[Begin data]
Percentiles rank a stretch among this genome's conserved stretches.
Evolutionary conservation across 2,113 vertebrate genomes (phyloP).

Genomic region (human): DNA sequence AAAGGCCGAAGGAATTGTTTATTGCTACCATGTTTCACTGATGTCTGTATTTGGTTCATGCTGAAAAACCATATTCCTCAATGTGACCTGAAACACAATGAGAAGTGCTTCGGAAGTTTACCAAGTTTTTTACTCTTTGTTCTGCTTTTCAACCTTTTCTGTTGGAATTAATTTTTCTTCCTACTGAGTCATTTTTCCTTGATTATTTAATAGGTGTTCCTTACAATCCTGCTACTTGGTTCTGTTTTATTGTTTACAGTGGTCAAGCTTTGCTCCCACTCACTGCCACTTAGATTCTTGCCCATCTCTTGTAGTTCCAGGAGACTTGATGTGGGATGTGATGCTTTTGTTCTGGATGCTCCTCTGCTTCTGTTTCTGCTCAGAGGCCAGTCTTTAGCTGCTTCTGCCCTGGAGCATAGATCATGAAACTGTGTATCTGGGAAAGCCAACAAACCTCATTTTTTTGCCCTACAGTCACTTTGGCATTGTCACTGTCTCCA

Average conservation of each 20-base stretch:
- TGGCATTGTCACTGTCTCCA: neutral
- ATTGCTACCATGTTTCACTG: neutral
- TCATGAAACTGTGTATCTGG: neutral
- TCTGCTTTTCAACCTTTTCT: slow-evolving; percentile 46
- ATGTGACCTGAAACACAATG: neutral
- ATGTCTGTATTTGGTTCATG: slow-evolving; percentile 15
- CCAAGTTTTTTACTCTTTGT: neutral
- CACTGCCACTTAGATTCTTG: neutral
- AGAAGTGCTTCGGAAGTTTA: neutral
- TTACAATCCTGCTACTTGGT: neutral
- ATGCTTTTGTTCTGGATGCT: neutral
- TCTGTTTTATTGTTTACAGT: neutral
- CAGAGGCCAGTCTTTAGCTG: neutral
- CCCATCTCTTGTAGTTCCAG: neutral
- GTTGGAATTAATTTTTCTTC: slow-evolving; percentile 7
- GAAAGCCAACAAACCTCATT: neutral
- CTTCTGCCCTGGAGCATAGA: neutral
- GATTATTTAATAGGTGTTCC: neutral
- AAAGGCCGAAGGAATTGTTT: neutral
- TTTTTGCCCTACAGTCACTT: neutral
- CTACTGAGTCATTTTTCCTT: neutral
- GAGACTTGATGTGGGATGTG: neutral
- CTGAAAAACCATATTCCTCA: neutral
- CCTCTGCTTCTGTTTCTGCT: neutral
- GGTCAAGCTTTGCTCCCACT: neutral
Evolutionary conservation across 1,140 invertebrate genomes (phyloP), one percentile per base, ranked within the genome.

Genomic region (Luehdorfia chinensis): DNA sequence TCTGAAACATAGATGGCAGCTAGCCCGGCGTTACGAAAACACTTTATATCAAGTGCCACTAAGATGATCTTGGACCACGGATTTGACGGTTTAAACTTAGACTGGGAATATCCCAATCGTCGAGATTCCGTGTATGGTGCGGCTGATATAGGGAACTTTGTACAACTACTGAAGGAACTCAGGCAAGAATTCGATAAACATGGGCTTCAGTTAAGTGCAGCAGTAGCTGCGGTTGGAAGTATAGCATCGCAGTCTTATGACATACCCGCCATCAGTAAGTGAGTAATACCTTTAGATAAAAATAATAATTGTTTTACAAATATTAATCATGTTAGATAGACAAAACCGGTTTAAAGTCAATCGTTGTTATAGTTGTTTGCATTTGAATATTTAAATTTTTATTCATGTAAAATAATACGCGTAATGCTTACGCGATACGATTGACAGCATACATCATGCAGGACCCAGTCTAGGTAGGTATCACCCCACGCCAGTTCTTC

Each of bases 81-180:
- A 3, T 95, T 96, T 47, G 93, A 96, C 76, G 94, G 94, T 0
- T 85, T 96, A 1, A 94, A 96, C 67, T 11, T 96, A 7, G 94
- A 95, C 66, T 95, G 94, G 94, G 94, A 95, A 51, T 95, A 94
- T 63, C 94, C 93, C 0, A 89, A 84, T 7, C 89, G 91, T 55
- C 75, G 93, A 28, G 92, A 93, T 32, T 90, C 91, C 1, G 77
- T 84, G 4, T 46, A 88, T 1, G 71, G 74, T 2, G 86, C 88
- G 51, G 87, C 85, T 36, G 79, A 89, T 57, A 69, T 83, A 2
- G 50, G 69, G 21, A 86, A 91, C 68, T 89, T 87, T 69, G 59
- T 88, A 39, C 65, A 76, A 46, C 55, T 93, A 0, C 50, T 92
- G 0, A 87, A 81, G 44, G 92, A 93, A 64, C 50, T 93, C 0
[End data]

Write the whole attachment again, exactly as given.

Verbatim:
Percentiles rank a stretch among this genome's conserved stretches.
Evolutionary conservation across 2,113 vertebrate genomes (phyloP).

Genomic region (human): DNA sequence AAAGGCCGAAGGAATTGTTTATTGCTACCATGTTTCACTGATGTCTGTATTTGGTTCATGCTGAAAAACCATATTCCTCAATGTGACCTGAAACACAATGAGAAGTGCTTCGGAAGTTTACCAAGTTTTTTACTCTTTGTTCTGCTTTTCAACCTTTTCTGTTGGAATTAATTTTTCTTCCTACTGAGTCATTTTTCCTTGATTATTTAATAGGTGTTCCTTACAATCCTGCTACTTGGTTCTGTTTTATTGTTTACAGTGGTCAAGCTTTGCTCCCACTCACTGCCACTTAGATTCTTGCCCATCTCTTGTAGTTCCAGGAGACTTGATGTGGGATGTGATGCTTTTGTTCTGGATGCTCCTCTGCTTCTGTTTCTGCTCAGAGGCCAGTCTTTAGCTGCTTCTGCCCTGGAGCATAGATCATGAAACTGTGTATCTGGGAAAGCCAACAAACCTCATTTTTTTGCCCTACAGTCACTTTGGCATTGTCACTGTCTCCA

Average conservation of each 20-base stretch:
- TGGCATTGTCACTGTCTCCA: neutral
- ATTGCTACCATGTTTCACTG: neutral
- TCATGAAACTGTGTATCTGG: neutral
- TCTGCTTTTCAACCTTTTCT: slow-evolving; percentile 46
- ATGTGACCTGAAACACAATG: neutral
- ATGTCTGTATTTGGTTCATG: slow-evolving; percentile 15
- CCAAGTTTTTTACTCTTTGT: neutral
- CACTGCCACTTAGATTCTTG: neutral
- AGAAGTGCTTCGGAAGTTTA: neutral
- TTACAATCCTGCTACTTGGT: neutral
- ATGCTTTTGTTCTGGATGCT: neutral
- TCTGTTTTATTGTTTACAGT: neutral
- CAGAGGCCAGTCTTTAGCTG: neutral
- CCCATCTCTTGTAGTTCCAG: neutral
- GTTGGAATTAATTTTTCTTC: slow-evolving; percentile 7
- GAAAGCCAACAAACCTCATT: neutral
- CTTCTGCCCTGGAGCATAGA: neutral
- GATTATTTAATAGGTGTTCC: neutral
- AAAGGCCGAAGGAATTGTTT: neutral
- TTTTTGCCCTACAGTCACTT: neutral
- CTACTGAGTCATTTTTCCTT: neutral
- GAGACTTGATGTGGGATGTG: neutral
- CTGAAAAACCATATTCCTCA: neutral
- CCTCTGCTTCTGTTTCTGCT: neutral
- GGTCAAGCTTTGCTCCCACT: neutral
Evolutionary conservation across 1,140 invertebrate genomes (phyloP), one percentile per base, ranked within the genome.

Genomic region (Luehdorfia chinensis): DNA sequence TCTGAAACATAGATGGCAGCTAGCCCGGCGTTACGAAAACACTTTATATCAAGTGCCACTAAGATGATCTTGGACCACGGATTTGACGGTTTAAACTTAGACTGGGAATATCCCAATCGTCGAGATTCCGTGTATGGTGCGGCTGATATAGGGAACTTTGTACAACTACTGAAGGAACTCAGGCAAGAATTCGATAAACATGGGCTTCAGTTAAGTGCAGCAGTAGCTGCGGTTGGAAGTATAGCATCGCAGTCTTATGACATACCCGCCATCAGTAAGTGAGTAATACCTTTAGATAAAAATAATAATTGTTTTACAAATATTAATCATGTTAGATAGACAAAACCGGTTTAAAGTCAATCGTTGTTATAGTTGTTTGCATTTGAATATTTAAATTTTTATTCATGTAAAATAATACGCGTAATGCTTACGCGATACGATTGACAGCATACATCATGCAGGACCCAGTCTAGGTAGGTATCACCCCACGCCAGTTCTTC

Each of bases 81-180:
- A 3, T 95, T 96, T 47, G 93, A 96, C 76, G 94, G 94, T 0
- T 85, T 96, A 1, A 94, A 96, C 67, T 11, T 96, A 7, G 94
- A 95, C 66, T 95, G 94, G 94, G 94, A 95, A 51, T 95, A 94
- T 63, C 94, C 93, C 0, A 89, A 84, T 7, C 89, G 91, T 55
- C 75, G 93, A 28, G 92, A 93, T 32, T 90, C 91, C 1, G 77
- T 84, G 4, T 46, A 88, T 1, G 71, G 74, T 2, G 86, C 88
- G 51, G 87, C 85, T 36, G 79, A 89, T 57, A 69, T 83, A 2
- G 50, G 69, G 21, A 86, A 91, C 68, T 89, T 87, T 69, G 59
- T 88, A 39, C 65, A 76, A 46, C 55, T 93, A 0, C 50, T 92
- G 0, A 87, A 81, G 44, G 92, A 93, A 64, C 50, T 93, C 0